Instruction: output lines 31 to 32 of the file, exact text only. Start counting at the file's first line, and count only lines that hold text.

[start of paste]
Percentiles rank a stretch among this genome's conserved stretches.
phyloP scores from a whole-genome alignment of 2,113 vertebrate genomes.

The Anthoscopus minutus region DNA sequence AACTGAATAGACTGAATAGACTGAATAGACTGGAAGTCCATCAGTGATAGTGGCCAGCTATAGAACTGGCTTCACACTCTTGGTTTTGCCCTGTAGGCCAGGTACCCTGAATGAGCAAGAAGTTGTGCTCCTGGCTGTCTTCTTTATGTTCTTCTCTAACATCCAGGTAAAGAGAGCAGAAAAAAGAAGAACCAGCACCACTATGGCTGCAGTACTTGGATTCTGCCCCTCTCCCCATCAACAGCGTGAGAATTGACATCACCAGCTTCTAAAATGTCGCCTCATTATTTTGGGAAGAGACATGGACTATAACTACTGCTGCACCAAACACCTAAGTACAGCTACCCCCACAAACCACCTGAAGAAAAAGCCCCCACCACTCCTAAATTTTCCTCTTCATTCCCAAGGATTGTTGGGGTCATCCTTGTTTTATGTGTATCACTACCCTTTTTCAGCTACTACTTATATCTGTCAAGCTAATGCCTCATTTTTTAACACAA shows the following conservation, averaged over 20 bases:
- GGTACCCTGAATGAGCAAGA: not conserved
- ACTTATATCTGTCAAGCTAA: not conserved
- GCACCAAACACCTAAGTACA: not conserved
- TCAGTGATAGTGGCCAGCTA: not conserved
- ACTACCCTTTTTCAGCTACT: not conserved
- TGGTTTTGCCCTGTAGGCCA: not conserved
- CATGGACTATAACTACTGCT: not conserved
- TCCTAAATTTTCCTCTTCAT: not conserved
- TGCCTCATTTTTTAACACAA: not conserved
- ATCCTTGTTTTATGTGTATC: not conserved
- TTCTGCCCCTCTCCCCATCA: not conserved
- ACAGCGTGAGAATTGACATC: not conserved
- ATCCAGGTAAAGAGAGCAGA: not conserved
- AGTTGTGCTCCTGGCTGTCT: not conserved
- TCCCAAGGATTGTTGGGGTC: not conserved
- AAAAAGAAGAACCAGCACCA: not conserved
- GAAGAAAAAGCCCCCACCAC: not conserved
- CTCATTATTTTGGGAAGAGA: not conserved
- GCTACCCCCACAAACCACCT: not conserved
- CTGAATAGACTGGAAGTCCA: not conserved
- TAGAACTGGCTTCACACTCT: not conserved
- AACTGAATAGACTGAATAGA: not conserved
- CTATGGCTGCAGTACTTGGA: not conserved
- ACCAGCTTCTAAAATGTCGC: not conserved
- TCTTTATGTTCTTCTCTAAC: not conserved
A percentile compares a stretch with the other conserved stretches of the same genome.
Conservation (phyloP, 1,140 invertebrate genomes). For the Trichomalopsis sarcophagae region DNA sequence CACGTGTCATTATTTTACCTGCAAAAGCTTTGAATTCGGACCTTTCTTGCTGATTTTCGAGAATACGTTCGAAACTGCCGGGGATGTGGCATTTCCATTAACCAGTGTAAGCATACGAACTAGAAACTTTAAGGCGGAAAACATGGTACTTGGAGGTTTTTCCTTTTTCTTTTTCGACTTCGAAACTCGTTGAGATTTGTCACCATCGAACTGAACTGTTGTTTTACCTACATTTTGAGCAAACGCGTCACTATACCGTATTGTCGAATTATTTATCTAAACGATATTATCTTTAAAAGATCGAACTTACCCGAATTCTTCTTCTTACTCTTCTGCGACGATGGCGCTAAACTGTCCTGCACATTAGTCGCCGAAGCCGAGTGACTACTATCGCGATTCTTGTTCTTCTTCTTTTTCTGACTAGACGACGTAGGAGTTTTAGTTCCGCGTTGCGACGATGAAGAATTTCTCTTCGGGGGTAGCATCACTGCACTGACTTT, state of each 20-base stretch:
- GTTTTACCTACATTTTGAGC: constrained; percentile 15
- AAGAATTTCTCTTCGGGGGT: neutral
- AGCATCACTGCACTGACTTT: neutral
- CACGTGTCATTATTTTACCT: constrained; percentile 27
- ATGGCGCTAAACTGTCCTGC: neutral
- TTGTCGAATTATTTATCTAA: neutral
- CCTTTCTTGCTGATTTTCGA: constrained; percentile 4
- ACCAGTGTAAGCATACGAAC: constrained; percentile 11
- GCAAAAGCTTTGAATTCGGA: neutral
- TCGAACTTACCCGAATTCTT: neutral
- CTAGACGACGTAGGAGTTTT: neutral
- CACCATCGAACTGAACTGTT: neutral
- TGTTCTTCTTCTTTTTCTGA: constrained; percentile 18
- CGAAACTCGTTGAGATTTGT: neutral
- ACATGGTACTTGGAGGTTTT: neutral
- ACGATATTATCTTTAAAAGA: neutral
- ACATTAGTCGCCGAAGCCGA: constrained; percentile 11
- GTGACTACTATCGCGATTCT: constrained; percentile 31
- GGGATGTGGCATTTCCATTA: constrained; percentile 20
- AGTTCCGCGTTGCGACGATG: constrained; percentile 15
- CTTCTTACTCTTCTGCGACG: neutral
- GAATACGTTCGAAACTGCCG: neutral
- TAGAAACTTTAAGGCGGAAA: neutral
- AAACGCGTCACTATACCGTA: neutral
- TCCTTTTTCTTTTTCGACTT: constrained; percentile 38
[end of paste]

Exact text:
- GTTTTACCTACATTTTGAGC: constrained; percentile 15
- AAGAATTTCTCTTCGGGGGT: neutral